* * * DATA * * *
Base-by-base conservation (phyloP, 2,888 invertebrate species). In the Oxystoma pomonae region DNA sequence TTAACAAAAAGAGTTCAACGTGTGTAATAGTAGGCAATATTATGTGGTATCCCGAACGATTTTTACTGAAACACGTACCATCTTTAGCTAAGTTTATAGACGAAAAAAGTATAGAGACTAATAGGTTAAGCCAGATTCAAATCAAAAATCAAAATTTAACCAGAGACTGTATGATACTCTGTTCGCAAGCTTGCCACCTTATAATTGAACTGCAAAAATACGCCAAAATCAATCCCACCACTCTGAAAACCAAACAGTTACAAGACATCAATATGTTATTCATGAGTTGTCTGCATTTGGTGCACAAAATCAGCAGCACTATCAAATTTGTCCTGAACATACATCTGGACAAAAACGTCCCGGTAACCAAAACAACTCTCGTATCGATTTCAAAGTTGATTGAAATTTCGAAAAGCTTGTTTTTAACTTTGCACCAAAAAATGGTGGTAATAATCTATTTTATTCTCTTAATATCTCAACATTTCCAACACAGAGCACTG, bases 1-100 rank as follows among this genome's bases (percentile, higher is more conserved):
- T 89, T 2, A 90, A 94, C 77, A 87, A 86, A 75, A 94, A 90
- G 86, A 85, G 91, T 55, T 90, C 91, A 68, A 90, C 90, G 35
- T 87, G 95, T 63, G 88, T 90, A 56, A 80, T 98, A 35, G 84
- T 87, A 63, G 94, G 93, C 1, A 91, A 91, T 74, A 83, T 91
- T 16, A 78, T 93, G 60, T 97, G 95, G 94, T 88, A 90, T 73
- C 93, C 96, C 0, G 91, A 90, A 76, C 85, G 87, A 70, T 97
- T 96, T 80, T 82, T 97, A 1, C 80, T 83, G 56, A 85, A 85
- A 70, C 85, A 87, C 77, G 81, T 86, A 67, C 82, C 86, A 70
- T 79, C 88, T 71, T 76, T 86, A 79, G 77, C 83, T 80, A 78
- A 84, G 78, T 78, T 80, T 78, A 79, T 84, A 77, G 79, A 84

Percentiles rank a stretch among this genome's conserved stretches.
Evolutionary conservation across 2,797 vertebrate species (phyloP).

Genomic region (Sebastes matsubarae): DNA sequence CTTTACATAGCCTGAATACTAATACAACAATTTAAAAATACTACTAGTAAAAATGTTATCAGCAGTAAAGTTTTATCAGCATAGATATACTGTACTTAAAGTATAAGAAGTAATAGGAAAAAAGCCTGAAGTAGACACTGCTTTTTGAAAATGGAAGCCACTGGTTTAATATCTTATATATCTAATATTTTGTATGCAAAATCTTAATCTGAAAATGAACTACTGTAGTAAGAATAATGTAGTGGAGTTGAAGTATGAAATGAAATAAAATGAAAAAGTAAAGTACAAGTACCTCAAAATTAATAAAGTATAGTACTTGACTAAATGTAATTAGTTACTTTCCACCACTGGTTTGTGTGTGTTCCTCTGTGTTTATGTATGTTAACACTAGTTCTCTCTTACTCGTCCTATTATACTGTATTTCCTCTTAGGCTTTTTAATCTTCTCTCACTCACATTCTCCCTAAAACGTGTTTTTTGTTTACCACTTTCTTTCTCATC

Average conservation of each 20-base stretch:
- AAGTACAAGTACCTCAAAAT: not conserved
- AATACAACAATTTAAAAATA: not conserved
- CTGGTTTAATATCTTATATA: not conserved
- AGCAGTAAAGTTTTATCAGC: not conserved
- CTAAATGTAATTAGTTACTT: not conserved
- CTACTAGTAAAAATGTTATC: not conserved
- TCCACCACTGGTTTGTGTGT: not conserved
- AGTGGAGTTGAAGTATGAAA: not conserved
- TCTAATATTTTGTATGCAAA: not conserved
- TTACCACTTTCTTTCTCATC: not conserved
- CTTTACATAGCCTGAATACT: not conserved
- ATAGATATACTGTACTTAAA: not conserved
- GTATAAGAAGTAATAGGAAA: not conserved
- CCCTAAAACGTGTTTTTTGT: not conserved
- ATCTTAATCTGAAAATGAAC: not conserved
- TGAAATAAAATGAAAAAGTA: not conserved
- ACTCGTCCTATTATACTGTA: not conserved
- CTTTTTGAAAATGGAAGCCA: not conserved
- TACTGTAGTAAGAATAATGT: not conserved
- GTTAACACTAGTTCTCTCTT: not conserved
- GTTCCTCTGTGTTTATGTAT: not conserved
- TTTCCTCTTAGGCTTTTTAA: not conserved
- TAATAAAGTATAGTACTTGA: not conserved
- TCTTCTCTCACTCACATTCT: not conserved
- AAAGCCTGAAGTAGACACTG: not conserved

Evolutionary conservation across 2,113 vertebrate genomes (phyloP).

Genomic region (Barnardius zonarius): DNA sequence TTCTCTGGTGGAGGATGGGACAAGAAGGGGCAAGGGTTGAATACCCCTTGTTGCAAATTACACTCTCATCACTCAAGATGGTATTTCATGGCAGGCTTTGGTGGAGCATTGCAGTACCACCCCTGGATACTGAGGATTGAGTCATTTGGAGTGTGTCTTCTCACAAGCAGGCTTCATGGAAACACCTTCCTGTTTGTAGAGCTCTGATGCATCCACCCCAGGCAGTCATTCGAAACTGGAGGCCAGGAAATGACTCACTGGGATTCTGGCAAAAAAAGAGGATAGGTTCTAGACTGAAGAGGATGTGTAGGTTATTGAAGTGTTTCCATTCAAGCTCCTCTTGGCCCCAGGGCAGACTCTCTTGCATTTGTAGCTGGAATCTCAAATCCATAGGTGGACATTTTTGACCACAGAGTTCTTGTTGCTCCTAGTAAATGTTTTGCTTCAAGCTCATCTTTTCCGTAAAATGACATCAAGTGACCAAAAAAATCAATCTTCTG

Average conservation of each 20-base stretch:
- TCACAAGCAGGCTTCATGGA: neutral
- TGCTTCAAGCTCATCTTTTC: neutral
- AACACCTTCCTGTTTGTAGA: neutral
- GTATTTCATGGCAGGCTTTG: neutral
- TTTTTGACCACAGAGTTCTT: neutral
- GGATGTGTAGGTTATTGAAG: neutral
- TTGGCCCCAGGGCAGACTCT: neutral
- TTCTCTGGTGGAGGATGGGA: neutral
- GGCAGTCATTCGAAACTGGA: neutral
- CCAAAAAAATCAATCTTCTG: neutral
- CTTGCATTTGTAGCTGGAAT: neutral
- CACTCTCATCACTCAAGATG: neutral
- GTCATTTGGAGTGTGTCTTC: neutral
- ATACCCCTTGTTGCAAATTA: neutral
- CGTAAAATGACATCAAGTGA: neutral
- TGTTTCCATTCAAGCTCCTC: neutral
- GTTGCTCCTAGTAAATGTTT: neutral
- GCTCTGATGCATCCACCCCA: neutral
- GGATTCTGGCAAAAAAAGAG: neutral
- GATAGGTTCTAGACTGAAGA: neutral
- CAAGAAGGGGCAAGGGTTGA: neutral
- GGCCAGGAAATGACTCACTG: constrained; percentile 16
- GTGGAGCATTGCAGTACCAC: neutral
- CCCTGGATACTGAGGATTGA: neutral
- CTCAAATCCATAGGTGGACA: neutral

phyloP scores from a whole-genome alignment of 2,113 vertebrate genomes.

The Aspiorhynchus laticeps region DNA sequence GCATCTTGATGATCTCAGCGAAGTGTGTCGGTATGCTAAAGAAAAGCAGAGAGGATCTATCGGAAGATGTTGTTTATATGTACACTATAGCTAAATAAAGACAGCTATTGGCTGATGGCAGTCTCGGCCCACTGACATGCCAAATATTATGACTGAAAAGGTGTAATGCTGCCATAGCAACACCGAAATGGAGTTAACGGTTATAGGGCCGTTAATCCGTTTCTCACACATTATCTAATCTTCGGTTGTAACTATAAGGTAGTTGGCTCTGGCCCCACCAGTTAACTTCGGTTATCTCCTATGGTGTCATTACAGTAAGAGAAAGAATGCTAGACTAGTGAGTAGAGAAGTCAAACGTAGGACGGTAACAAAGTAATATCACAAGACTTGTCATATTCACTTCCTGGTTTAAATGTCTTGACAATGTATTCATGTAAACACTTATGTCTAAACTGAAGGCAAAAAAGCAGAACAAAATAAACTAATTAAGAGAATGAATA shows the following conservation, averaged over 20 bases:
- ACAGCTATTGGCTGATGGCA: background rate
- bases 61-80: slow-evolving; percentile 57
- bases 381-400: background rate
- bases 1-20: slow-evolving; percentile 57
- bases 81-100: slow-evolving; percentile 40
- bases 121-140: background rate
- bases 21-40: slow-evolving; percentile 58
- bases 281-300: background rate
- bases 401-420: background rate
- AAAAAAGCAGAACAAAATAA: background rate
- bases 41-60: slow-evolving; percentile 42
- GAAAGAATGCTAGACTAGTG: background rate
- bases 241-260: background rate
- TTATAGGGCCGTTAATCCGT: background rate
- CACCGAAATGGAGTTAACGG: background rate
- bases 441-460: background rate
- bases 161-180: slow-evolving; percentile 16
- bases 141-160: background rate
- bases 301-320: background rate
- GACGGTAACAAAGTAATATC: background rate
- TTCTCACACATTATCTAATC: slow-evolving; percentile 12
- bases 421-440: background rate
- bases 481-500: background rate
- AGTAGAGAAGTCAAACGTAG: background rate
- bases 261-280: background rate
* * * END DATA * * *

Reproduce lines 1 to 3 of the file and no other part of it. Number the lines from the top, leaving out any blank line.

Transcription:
Base-by-base conservation (phyloP, 2,888 invertebrate species). In the Oxystoma pomonae region DNA sequence TTAACAAAAAGAGTTCAACGTGTGTAATAGTAGGCAATATTATGTGGTATCCCGAACGATTTTTACTGAAACACGTACCATCTTTAGCTAAGTTTATAGACGAAAAAAGTATAGAGACTAATAGGTTAAGCCAGATTCAAATCAAAAATCAAAATTTAACCAGAGACTGTATGATACTCTGTTCGCAAGCTTGCCACCTTATAATTGAACTGCAAAAATACGCCAAAATCAATCCCACCACTCTGAAAACCAAACAGTTACAAGACATCAATATGTTATTCATGAGTTGTCTGCATTTGGTGCACAAAATCAGCAGCACTATCAAATTTGTCCTGAACATACATCTGGACAAAAACGTCCCGGTAACCAAAACAACTCTCGTATCGATTTCAAAGTTGATTGAAATTTCGAAAAGCTTGTTTTTAACTTTGCACCAAAAAATGGTGGTAATAATCTATTTTATTCTCTTAATATCTCAACATTTCCAACACAGAGCACTG, bases 1-100 rank as follows among this genome's bases (percentile, higher is more conserved):
- T 89, T 2, A 90, A 94, C 77, A 87, A 86, A 75, A 94, A 90
- G 86, A 85, G 91, T 55, T 90, C 91, A 68, A 90, C 90, G 35